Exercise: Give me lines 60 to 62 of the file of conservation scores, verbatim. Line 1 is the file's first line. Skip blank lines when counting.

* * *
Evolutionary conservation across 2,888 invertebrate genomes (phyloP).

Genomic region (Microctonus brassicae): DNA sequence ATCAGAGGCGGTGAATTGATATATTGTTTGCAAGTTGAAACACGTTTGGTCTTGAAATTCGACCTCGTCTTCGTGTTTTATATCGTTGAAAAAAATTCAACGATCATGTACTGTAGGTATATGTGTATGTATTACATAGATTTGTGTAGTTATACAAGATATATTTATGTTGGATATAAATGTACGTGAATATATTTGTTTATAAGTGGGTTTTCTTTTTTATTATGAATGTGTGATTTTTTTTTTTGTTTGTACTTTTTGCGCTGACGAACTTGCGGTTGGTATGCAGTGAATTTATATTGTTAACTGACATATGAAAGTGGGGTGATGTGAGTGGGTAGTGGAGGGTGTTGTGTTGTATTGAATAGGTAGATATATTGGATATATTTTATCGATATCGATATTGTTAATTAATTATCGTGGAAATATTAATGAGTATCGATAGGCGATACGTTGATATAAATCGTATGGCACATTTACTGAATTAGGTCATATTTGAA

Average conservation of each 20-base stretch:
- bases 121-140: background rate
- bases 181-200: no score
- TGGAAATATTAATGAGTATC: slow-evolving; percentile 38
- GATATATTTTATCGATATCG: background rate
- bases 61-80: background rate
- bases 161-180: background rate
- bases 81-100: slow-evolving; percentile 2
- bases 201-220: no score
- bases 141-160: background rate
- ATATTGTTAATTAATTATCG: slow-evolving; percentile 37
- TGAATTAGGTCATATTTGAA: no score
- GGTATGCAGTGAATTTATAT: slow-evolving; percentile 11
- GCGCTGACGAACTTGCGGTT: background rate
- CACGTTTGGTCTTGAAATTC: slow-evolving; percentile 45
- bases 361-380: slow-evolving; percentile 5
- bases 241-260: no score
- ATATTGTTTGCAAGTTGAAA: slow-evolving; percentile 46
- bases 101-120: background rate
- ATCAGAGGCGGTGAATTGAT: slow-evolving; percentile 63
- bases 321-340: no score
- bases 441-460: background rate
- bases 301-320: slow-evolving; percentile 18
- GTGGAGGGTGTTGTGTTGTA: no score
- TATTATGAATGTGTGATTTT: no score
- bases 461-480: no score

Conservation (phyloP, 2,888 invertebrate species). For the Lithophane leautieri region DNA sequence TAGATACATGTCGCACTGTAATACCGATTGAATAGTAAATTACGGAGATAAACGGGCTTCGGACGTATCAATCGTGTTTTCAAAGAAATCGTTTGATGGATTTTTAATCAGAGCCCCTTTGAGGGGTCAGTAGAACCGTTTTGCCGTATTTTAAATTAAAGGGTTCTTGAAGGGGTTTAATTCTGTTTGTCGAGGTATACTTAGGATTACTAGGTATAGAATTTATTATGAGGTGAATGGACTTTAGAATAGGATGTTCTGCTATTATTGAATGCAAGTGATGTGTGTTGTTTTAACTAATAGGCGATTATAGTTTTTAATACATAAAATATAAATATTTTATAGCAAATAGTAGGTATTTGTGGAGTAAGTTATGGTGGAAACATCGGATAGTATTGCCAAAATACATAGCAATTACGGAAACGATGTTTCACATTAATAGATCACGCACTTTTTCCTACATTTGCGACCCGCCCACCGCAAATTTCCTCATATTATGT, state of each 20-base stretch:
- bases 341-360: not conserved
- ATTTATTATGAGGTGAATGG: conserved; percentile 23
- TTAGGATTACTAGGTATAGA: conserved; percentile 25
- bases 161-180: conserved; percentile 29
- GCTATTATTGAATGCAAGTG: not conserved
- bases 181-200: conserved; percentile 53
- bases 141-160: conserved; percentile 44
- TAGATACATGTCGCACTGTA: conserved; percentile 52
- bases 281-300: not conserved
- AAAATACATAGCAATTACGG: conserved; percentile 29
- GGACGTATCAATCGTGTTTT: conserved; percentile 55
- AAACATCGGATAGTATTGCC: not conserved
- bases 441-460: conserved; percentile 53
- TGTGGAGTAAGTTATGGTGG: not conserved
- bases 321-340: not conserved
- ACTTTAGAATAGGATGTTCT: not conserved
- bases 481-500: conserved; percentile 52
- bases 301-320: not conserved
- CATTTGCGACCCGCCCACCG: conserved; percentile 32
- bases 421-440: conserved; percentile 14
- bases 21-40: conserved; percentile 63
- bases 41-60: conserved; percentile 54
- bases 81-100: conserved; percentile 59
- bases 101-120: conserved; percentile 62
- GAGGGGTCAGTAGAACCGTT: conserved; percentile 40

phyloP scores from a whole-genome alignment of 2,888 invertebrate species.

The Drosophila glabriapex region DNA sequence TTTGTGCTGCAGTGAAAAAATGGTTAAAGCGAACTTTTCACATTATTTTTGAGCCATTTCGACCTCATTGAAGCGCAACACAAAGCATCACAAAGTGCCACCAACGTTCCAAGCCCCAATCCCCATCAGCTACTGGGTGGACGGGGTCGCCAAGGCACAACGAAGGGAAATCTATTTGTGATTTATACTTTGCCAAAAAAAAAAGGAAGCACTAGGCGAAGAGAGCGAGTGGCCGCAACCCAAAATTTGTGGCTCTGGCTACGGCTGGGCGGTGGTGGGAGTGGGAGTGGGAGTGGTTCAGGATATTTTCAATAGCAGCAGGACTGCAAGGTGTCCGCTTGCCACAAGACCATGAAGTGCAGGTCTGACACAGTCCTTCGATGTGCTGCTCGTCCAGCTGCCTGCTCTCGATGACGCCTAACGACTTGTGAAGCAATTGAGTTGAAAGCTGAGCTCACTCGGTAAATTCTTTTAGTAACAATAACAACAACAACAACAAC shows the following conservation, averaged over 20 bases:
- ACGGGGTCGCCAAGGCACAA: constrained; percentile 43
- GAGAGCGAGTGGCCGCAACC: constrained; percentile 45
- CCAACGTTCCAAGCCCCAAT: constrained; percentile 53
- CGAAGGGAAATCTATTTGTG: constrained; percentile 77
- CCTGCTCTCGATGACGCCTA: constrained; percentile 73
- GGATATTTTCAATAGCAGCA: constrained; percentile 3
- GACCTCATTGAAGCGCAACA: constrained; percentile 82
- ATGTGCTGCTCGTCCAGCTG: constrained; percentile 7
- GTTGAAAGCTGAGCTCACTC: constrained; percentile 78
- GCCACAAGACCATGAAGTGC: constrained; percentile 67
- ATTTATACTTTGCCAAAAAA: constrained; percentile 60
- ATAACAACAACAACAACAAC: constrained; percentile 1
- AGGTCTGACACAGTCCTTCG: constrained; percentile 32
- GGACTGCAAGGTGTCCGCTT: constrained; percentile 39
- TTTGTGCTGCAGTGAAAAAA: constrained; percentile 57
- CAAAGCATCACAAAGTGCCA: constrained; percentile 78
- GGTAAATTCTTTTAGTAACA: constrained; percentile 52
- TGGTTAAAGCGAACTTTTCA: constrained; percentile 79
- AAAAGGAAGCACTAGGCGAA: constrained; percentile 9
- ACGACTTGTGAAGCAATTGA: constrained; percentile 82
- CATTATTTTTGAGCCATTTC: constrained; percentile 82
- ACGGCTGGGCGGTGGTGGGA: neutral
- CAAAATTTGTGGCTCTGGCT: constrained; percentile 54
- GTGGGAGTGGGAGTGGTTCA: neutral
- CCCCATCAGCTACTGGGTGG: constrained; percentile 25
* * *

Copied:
- CGAAGGGAAATCTATTTGTG: constrained; percentile 77
- CCTGCTCTCGATGACGCCTA: constrained; percentile 73
- GGATATTTTCAATAGCAGCA: constrained; percentile 3